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New Release Review - BOMBSHELL

bombshell review
A Fox News staffer becomes the victim of sexual harassment.

Review by Eric Hillis

Directed by: Jay Roach

Starring: Charlize Theron, Nicole Kidman, Margot Robbie, John Lithgow, Alison Janney, Malcolm McDowell, Kate McKinnon, Connie Britton, Mark Duplass

bombshell poster




Hot on the heels of Once Upon a Time in Hollywood and Seberg comes Bombshell, another movie in which a fictional character becomes embroiled in the lives of real life figures. Here, Margot Robbie plays Kayla, a young conservative Christian woman who lands her dream job as a staffer at the right wing cable news network Fox News. She soon finds herself attracting the attention of notorious predator and CEO Roger Ailes (John Lithgow).

Aside from Kayla, most of the characters we meet in director Jay Roach's film are real life faces familiar to anyone who has ever had the misfortune of tuning into Fox News (I should probably point out at this point that given my left wing leanings, this review will be fair, but I can't guarantee balance).

bombshell review

We're introduced to this world by former face of Fox Megyn Kelly (Charlize Theron, excellent), who in the opening scene gives us a fourth wall breaking, whirlwind tour of the world of conservative cable news, where beauty pageants wear short skirts and lecture America on its declining morality. Another key figure is Gretchen Carlson (Nicole Kidman), a former Miss America turned news anchor. What do these women have in common, other than being two of the most despicable ****s to ever appear on TV?

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They both claim to have been sexually harassed by Ailes. Both women have found a way to brush off Ailes while rising through the ranks at the network, but the wet behind the ears Kayla has no such street smarts, and gives in easily to Ailes' demands. Can she find the strength to go public with Ailes' behaviour?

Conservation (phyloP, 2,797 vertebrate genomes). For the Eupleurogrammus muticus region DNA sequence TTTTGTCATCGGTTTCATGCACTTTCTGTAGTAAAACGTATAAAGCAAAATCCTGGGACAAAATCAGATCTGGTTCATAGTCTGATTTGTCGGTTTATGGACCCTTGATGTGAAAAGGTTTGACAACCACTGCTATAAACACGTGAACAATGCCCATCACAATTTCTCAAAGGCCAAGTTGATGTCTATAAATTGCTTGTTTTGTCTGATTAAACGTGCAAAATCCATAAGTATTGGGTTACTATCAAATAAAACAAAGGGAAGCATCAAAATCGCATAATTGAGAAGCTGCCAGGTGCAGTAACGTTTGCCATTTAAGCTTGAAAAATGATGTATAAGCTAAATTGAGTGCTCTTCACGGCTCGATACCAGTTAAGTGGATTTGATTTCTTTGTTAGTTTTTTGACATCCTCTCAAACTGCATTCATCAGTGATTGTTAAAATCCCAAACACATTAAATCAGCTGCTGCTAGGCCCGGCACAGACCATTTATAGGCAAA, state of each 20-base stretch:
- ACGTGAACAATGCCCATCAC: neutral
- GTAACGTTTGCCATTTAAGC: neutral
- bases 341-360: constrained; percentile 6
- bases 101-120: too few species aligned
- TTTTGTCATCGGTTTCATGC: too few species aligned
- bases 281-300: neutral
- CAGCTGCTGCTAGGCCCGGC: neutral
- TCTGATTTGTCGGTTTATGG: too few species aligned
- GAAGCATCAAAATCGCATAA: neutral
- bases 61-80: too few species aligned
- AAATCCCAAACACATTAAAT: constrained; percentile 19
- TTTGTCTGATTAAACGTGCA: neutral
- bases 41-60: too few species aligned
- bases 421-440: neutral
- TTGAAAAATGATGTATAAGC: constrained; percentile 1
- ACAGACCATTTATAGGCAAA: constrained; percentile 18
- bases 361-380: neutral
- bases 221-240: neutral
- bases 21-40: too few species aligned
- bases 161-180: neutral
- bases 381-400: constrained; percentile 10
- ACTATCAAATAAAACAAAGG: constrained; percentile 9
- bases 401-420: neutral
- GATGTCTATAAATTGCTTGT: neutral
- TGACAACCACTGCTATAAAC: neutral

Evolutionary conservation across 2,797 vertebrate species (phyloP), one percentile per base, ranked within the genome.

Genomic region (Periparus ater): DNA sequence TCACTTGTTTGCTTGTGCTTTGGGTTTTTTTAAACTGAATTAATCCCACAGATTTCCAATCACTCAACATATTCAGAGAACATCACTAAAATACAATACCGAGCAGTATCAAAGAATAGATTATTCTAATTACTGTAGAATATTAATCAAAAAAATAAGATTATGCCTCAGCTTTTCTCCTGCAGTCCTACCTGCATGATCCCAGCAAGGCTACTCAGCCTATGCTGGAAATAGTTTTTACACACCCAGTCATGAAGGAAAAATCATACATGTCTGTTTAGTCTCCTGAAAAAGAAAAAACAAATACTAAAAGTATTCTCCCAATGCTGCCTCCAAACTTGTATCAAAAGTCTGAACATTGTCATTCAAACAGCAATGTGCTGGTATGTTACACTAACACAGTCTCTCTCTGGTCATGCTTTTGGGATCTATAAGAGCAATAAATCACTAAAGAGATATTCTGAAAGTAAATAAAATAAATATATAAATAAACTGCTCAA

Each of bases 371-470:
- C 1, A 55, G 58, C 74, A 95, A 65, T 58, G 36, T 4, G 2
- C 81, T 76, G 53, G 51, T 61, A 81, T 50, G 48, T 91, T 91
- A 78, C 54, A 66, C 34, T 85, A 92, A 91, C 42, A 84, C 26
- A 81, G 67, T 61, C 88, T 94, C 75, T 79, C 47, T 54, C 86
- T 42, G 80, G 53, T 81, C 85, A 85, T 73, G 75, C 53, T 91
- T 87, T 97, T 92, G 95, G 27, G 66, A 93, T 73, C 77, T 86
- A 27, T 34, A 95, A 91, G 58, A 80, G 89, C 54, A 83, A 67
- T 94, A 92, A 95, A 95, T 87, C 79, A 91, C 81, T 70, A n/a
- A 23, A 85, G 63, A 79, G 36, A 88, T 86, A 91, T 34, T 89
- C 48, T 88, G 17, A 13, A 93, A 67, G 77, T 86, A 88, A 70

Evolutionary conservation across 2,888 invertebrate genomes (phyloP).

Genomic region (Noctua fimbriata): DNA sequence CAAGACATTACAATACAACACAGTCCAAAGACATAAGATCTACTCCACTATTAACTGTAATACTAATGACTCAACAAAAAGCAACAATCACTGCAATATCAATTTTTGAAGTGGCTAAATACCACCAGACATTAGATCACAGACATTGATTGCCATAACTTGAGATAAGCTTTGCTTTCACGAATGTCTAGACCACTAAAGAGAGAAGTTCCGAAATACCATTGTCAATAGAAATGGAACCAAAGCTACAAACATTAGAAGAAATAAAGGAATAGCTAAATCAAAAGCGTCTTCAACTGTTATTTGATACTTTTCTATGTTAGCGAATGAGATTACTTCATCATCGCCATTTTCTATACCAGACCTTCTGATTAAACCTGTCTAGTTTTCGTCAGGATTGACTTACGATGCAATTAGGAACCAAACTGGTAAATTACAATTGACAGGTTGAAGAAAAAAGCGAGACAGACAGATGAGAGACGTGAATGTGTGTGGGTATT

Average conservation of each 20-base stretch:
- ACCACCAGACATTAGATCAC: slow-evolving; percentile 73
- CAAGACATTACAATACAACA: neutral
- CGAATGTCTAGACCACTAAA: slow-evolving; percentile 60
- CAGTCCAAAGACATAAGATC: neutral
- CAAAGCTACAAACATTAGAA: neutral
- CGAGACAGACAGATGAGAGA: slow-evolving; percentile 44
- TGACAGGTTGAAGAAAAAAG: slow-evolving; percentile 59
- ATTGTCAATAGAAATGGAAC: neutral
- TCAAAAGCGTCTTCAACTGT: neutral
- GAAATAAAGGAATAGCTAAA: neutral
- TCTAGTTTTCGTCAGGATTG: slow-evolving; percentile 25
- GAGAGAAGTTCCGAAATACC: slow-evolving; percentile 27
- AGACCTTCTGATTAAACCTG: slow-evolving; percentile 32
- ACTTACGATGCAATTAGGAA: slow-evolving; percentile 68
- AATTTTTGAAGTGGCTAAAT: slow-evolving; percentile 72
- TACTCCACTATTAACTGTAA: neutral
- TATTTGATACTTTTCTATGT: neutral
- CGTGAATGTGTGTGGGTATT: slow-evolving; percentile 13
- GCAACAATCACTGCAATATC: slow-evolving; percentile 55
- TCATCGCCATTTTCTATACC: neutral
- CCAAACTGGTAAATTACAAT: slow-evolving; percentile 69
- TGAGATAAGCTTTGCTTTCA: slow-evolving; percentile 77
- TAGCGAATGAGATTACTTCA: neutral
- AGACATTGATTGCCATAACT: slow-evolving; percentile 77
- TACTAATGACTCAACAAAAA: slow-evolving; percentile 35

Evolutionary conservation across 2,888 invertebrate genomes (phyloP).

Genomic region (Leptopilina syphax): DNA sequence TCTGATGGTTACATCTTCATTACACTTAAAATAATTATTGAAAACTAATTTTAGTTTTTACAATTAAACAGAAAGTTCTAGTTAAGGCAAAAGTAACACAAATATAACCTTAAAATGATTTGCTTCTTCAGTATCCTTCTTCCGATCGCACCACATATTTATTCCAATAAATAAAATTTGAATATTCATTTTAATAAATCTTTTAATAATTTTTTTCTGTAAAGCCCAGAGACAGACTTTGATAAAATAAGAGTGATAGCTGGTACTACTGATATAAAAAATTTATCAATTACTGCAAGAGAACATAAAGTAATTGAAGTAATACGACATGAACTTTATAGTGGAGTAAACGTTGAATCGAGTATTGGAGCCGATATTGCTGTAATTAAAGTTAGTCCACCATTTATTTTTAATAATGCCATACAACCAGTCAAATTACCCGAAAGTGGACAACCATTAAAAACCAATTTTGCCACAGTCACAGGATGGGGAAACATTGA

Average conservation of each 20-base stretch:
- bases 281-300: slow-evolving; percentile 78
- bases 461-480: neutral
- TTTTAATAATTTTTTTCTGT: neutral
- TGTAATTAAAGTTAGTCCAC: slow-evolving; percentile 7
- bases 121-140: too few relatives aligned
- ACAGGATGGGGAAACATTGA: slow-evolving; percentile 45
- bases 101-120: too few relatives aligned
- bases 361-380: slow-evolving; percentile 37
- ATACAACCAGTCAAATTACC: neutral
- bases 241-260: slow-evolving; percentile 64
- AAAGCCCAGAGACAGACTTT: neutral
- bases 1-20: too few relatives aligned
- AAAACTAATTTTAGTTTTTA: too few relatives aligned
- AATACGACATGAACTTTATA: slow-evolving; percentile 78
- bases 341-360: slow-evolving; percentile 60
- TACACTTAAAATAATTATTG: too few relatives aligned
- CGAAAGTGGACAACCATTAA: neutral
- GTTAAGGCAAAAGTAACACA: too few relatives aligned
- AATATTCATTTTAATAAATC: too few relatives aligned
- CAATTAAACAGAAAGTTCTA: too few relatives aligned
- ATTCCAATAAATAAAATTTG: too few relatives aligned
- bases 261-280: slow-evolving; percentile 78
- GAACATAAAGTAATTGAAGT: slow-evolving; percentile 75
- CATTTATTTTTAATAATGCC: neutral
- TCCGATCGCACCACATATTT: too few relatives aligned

bombshell review

Bombshell is a tonal mess. It opens with Kelly strutting around and making meta wisecracks, giving us the false illusion that we're in for something along the lines of those other recent liberal Oscar bait dramas The Big Short and Vice, but given its theme of sexual assault, it's forced to quickly assume a far more sombre tone.

Yet if you watched Bombshell with the sound down you might assume you were watching a screwball comedy, something along the lines of 9 to 5. While Theron is the spit of Kelly, most of the cast look like they're parodying the real life figures they're playing, and much of the film resembles a Saturday Night Live sketch without the laughs (so, essentially an SNL sketch then).

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Viewers on this side of the Atlantic may not be as familiar with the people portrayed here as our American cousins, and Roach's film is so disingenuous in how it portrays Kelly and Carlson that naive cinemagoers may view them as feminist heroes rather than the cheerleaders for the lunatic fringe they really are. Roach and screenwriter Charles Randolph have clearly found themselves in a quandary here. They want to be good little liberals and make a movie that takes down an evil rich white man, but they are unable to reconcile with the truth that he was taken down by evil rich white women. The movie is resolutely unwilling to explore the notion that Ailes' entitled behaviour was propped up on a nightly basis by Kelly and Carlson's right wing rhetoric.

bombshell review

Injecting a fictional character into the proceedings seems like a misfire from the beginning, allowing Ailes' defenders to thus pass the whole movie off as a work of unfair and imbalanced fiction, but it doesn't help that Robbie's Kayla is such a cardboard cutout. She's a parody of how America's coastal elites view the vast majority of people who live in their country, but her conservative Christian ways are implausibly put aside for her to enjoy a lesbian relationship with a fellow staffer (Kate McKinnon, whose presence adds to the SNL feel of the whole affair), as though Roach and Randolph assume their target liberal audience need this detail to sympathise with her. It also doesn't help that what should be a chilling scene - Kayla forced to reveal her body for Ailes - is played for titillation, the camera lingering on Robbie's body, thus positioning the audience not with Kayla's terror but with Ailes' delight. I can't think of a more explicit example of liberal hypocrisy.

Bombshell is in UK/ROI cinemas January 17th.




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